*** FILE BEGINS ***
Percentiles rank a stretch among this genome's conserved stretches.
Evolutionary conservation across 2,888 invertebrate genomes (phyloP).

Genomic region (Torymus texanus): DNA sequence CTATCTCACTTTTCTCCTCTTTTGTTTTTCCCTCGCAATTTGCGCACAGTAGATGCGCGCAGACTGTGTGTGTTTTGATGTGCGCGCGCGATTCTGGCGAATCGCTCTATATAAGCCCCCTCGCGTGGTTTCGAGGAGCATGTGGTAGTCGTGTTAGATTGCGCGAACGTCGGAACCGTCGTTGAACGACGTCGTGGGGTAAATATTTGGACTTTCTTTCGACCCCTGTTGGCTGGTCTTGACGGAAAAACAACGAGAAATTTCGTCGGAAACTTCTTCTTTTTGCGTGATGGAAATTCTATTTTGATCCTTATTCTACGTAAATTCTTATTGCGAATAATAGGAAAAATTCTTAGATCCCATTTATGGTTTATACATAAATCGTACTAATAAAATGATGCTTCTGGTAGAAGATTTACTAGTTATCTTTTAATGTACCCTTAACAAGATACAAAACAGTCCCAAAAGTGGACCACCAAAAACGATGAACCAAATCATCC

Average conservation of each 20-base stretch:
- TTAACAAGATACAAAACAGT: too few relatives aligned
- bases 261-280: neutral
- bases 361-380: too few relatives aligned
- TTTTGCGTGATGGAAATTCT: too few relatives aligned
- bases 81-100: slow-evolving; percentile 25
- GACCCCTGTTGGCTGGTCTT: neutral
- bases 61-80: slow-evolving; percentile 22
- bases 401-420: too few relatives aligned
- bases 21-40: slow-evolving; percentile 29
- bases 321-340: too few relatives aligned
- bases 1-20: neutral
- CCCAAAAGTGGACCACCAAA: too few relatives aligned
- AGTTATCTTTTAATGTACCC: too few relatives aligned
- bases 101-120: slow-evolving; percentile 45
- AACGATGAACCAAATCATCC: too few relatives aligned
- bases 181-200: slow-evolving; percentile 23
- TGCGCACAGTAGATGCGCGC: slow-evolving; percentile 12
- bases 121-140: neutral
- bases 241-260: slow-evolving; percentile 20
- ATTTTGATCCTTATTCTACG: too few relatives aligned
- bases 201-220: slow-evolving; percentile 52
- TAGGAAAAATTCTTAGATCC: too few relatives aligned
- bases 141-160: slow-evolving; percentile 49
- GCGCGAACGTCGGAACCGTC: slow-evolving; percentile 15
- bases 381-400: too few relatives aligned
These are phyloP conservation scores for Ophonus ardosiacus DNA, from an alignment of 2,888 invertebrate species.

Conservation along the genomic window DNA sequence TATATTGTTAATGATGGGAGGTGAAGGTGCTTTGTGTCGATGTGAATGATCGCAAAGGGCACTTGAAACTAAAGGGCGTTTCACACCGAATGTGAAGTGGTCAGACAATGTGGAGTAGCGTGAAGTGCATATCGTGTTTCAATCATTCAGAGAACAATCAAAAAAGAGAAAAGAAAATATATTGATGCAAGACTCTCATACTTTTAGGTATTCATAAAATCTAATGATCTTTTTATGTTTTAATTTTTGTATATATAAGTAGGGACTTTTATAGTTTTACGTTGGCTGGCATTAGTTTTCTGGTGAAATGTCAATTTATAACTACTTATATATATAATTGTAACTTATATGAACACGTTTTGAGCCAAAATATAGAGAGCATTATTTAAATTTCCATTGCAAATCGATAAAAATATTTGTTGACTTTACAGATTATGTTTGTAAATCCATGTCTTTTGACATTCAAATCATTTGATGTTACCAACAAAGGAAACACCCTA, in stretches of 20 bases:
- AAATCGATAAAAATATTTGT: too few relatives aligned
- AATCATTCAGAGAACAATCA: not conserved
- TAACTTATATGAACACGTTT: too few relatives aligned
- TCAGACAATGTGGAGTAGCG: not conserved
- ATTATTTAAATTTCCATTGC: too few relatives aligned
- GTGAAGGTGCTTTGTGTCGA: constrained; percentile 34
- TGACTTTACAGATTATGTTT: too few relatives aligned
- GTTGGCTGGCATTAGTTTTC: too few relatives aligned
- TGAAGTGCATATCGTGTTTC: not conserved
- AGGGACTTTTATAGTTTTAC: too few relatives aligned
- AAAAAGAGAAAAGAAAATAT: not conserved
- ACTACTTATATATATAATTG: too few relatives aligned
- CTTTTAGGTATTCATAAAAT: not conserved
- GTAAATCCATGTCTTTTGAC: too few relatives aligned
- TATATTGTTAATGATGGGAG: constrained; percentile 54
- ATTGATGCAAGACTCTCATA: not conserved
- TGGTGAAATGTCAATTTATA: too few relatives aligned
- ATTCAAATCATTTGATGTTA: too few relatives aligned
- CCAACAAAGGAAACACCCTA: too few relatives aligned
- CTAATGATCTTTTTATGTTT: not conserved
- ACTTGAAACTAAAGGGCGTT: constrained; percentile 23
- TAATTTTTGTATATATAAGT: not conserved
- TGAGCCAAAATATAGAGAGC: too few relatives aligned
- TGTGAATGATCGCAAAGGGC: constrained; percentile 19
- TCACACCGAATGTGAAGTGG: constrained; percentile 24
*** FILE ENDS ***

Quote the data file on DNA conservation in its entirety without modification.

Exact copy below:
Percentiles rank a stretch among this genome's conserved stretches.
Evolutionary conservation across 2,888 invertebrate genomes (phyloP).

Genomic region (Torymus texanus): DNA sequence CTATCTCACTTTTCTCCTCTTTTGTTTTTCCCTCGCAATTTGCGCACAGTAGATGCGCGCAGACTGTGTGTGTTTTGATGTGCGCGCGCGATTCTGGCGAATCGCTCTATATAAGCCCCCTCGCGTGGTTTCGAGGAGCATGTGGTAGTCGTGTTAGATTGCGCGAACGTCGGAACCGTCGTTGAACGACGTCGTGGGGTAAATATTTGGACTTTCTTTCGACCCCTGTTGGCTGGTCTTGACGGAAAAACAACGAGAAATTTCGTCGGAAACTTCTTCTTTTTGCGTGATGGAAATTCTATTTTGATCCTTATTCTACGTAAATTCTTATTGCGAATAATAGGAAAAATTCTTAGATCCCATTTATGGTTTATACATAAATCGTACTAATAAAATGATGCTTCTGGTAGAAGATTTACTAGTTATCTTTTAATGTACCCTTAACAAGATACAAAACAGTCCCAAAAGTGGACCACCAAAAACGATGAACCAAATCATCC

Average conservation of each 20-base stretch:
- TTAACAAGATACAAAACAGT: too few relatives aligned
- bases 261-280: neutral
- bases 361-380: too few relatives aligned
- TTTTGCGTGATGGAAATTCT: too few relatives aligned
- bases 81-100: slow-evolving; percentile 25
- GACCCCTGTTGGCTGGTCTT: neutral
- bases 61-80: slow-evolving; percentile 22
- bases 401-420: too few relatives aligned
- bases 21-40: slow-evolving; percentile 29
- bases 321-340: too few relatives aligned
- bases 1-20: neutral
- CCCAAAAGTGGACCACCAAA: too few relatives aligned
- AGTTATCTTTTAATGTACCC: too few relatives aligned
- bases 101-120: slow-evolving; percentile 45
- AACGATGAACCAAATCATCC: too few relatives aligned
- bases 181-200: slow-evolving; percentile 23
- TGCGCACAGTAGATGCGCGC: slow-evolving; percentile 12
- bases 121-140: neutral
- bases 241-260: slow-evolving; percentile 20
- ATTTTGATCCTTATTCTACG: too few relatives aligned
- bases 201-220: slow-evolving; percentile 52
- TAGGAAAAATTCTTAGATCC: too few relatives aligned
- bases 141-160: slow-evolving; percentile 49
- GCGCGAACGTCGGAACCGTC: slow-evolving; percentile 15
- bases 381-400: too few relatives aligned
These are phyloP conservation scores for Ophonus ardosiacus DNA, from an alignment of 2,888 invertebrate species.

Conservation along the genomic window DNA sequence TATATTGTTAATGATGGGAGGTGAAGGTGCTTTGTGTCGATGTGAATGATCGCAAAGGGCACTTGAAACTAAAGGGCGTTTCACACCGAATGTGAAGTGGTCAGACAATGTGGAGTAGCGTGAAGTGCATATCGTGTTTCAATCATTCAGAGAACAATCAAAAAAGAGAAAAGAAAATATATTGATGCAAGACTCTCATACTTTTAGGTATTCATAAAATCTAATGATCTTTTTATGTTTTAATTTTTGTATATATAAGTAGGGACTTTTATAGTTTTACGTTGGCTGGCATTAGTTTTCTGGTGAAATGTCAATTTATAACTACTTATATATATAATTGTAACTTATATGAACACGTTTTGAGCCAAAATATAGAGAGCATTATTTAAATTTCCATTGCAAATCGATAAAAATATTTGTTGACTTTACAGATTATGTTTGTAAATCCATGTCTTTTGACATTCAAATCATTTGATGTTACCAACAAAGGAAACACCCTA, in stretches of 20 bases:
- AAATCGATAAAAATATTTGT: too few relatives aligned
- AATCATTCAGAGAACAATCA: not conserved
- TAACTTATATGAACACGTTT: too few relatives aligned
- TCAGACAATGTGGAGTAGCG: not conserved
- ATTATTTAAATTTCCATTGC: too few relatives aligned
- GTGAAGGTGCTTTGTGTCGA: constrained; percentile 34
- TGACTTTACAGATTATGTTT: too few relatives aligned
- GTTGGCTGGCATTAGTTTTC: too few relatives aligned
- TGAAGTGCATATCGTGTTTC: not conserved
- AGGGACTTTTATAGTTTTAC: too few relatives aligned
- AAAAAGAGAAAAGAAAATAT: not conserved
- ACTACTTATATATATAATTG: too few relatives aligned
- CTTTTAGGTATTCATAAAAT: not conserved
- GTAAATCCATGTCTTTTGAC: too few relatives aligned
- TATATTGTTAATGATGGGAG: constrained; percentile 54
- ATTGATGCAAGACTCTCATA: not conserved
- TGGTGAAATGTCAATTTATA: too few relatives aligned
- ATTCAAATCATTTGATGTTA: too few relatives aligned
- CCAACAAAGGAAACACCCTA: too few relatives aligned
- CTAATGATCTTTTTATGTTT: not conserved
- ACTTGAAACTAAAGGGCGTT: constrained; percentile 23
- TAATTTTTGTATATATAAGT: not conserved
- TGAGCCAAAATATAGAGAGC: too few relatives aligned
- TGTGAATGATCGCAAAGGGC: constrained; percentile 19
- TCACACCGAATGTGAAGTGG: constrained; percentile 24